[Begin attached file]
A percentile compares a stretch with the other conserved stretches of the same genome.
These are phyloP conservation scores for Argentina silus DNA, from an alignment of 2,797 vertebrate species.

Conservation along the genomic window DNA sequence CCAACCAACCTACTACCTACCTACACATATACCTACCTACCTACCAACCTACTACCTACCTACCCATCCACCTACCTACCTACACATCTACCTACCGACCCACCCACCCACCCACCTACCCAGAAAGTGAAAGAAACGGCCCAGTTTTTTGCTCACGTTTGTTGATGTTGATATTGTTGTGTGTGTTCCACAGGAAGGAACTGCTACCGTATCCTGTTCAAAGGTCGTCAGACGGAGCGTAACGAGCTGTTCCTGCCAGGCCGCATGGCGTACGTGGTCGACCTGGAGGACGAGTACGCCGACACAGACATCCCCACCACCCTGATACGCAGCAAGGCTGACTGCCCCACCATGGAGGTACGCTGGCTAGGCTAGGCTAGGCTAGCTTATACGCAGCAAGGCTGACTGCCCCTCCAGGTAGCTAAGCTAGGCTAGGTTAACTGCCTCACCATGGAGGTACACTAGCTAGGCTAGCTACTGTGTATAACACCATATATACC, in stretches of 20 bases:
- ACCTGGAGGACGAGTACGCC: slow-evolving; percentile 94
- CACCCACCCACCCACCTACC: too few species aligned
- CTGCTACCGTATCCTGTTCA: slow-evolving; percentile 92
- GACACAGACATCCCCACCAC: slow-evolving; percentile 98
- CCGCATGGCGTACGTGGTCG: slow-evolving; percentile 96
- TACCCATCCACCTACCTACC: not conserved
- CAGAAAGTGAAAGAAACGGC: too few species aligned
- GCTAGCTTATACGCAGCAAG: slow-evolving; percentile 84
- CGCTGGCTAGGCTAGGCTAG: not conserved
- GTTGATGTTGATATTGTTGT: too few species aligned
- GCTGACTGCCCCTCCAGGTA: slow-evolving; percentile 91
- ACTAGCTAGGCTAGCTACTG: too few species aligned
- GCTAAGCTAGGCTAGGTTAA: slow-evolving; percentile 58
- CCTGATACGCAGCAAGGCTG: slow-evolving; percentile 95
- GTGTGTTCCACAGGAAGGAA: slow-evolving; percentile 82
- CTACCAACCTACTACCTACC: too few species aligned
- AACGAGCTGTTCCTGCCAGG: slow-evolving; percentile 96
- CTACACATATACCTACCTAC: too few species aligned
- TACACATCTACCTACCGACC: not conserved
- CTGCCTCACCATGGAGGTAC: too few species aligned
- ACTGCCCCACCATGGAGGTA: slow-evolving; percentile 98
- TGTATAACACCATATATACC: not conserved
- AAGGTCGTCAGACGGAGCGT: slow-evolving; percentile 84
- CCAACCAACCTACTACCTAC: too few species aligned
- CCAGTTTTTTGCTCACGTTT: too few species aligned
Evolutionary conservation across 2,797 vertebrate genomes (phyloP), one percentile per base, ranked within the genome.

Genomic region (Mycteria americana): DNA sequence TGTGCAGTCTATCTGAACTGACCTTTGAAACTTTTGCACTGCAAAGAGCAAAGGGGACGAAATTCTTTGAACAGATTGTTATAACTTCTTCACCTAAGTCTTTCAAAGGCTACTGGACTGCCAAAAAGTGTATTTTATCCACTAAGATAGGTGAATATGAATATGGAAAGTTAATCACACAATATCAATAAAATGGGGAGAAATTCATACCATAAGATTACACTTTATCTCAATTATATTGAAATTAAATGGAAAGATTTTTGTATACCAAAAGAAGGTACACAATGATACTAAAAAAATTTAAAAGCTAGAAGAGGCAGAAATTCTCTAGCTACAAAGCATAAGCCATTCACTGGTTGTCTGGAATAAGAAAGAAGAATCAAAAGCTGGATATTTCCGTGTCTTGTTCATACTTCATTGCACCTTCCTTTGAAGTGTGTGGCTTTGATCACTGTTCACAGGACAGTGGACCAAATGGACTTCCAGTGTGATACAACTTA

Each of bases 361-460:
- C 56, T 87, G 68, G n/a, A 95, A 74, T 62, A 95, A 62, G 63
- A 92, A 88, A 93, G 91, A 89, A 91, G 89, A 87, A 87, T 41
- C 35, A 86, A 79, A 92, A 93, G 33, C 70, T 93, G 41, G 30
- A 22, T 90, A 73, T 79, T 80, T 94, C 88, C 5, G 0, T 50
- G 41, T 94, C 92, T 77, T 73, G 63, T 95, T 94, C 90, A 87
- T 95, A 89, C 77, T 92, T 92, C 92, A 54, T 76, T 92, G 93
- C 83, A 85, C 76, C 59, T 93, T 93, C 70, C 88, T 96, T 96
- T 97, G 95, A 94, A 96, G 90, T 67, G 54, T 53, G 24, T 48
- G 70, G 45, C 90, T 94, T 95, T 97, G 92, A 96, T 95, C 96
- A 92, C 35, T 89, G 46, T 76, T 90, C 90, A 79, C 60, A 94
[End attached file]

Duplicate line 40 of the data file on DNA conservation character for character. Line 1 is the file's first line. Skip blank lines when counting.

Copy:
- G 70, G 45, C 90, T 94, T 95, T 97, G 92, A 96, T 95, C 96